This video will provide information for tying training into business results so true ROI can be seen.
- One of your key roles, as a strategic HR partner, is to ensure employees are performing at their best, and if you spend time and money helping them improve performance, you want to show the leaders of your organization that the improvement made an impact on the business. Any formalized learning in your organization should be evaluated, so you can justify the expense, determine the effectiveness, evaluate the training itself, and identify room for improvement. One way to do that is with the model created in 1959 by Dawn Kirkpatrick, called the Kirkpatrick Model, and that will be the focus of this course.
There are a variety of training models out there, but I'm going to use Kirkpatrick's Model, because it is widely popular, and fairly simple. Before we get started, you may want to print out the worksheet, in the exercise files for this course, so you can follow along. Ready? Kirkpatrick's Model has four levels, reaction, learning, behavior, and results. Level one, reaction, is the first way to evaluate training. At this level, you will measure the reaction to the training program.
What are the learners opinions of the training content, and the trainer? If you've ever filled out an evaluation form at the end of any kind of workshop, the trainer was measuring learning at level one. At level two, learning, you are measuring the degree to which learners acquire the knowledge, or skills, you intended them to acquire. In other words, did the information transfer from the teacher into the learner's brain? Your final exams, in school, were measuring level two learning. At level three, you measure behavior change.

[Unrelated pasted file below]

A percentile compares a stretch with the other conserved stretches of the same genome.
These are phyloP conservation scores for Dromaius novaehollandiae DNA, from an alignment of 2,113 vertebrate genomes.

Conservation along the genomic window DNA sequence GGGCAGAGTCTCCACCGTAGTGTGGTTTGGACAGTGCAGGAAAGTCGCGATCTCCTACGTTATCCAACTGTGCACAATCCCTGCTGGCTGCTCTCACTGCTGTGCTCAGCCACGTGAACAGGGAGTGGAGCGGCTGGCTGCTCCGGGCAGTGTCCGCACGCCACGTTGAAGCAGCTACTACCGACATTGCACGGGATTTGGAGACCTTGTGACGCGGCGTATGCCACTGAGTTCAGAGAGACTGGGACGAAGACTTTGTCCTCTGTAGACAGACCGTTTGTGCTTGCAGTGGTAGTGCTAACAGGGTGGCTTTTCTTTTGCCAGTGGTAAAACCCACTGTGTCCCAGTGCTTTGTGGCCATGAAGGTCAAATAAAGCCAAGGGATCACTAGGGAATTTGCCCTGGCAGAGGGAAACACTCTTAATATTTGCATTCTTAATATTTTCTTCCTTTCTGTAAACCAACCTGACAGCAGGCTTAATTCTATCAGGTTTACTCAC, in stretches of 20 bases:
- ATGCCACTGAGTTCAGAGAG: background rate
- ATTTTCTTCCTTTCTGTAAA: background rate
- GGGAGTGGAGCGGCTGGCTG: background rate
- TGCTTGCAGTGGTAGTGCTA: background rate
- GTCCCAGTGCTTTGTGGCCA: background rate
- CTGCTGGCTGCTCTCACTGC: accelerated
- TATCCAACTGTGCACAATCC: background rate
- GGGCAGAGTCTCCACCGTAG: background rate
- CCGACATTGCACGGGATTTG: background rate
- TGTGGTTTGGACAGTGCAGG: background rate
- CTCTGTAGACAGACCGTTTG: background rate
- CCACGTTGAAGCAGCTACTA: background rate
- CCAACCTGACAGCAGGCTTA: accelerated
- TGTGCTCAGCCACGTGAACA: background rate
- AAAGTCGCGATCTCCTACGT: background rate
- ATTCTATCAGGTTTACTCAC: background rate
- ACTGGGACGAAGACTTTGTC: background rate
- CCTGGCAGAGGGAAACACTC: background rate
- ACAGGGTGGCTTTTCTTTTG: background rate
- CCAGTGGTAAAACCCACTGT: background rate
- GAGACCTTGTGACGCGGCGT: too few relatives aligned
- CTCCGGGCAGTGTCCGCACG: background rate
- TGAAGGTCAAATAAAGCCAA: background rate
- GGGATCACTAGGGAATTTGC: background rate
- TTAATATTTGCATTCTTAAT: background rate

To what degree did the learners apply the information they learned? Did their behavior change as a result of the learning event? If you can measure what people are doing differently as a results of the training, then you are measuring level three learning. At level four, you are looking at business results, or the degree to which targeted outcomes occur as a result of the learning event, and as a result of the subsequent reinforcement of what was learned. If you can measure the business results of training, then that's level four. So, let's look at an example.
Say your customer satisfaction scores are declining, and it is determined that the employees need training on certain processes to allow them to provide better service, so you deliver a training to teach these processes. After the training is over, you give out the evaluation form, that's level one, then you ask everyone to fill out sample forms related to the processes, to see if they've got it, that's level two. A few weeks after the training, you ask managers if their staff are using these processes. They all tell you yes, their staff are using the new processes, so now your measuring learning at level three.
Now, to measure level four, you have to look at whether customer satisfaction scores have gone up. That was the intended outcome, right? Remember that level four is all about performance improvement and impact on the business. You can take it one step further, and be really awesome, by also looking at how the increased scores affect the bottom line. If there's a correlation between the training, increased satisfaction scores, and increased profits, then the training program was a real win. On a final note, always remember the managers play an important role in learning and performance.
If you teach new processes, and the managers don't foster environments that encourages use of those processes, then the behavior change cannot occur, and neither can the level four results you seek. So, part of designing training and measuring effectiveness is extending the learning beyond the training event. In the exercise file, you'll find Kirkpatrick's Model, as well as a sample training evaluation form, and a worksheet to help you evaluate one of your current training programs at all four levels. I'm excited for you to prove to your leaders that your learning programs are making a real impact.
- Tying HR to your company's vision and mission
- Strategic planning
- Measuring training program success
- Building engagement
- Creating culture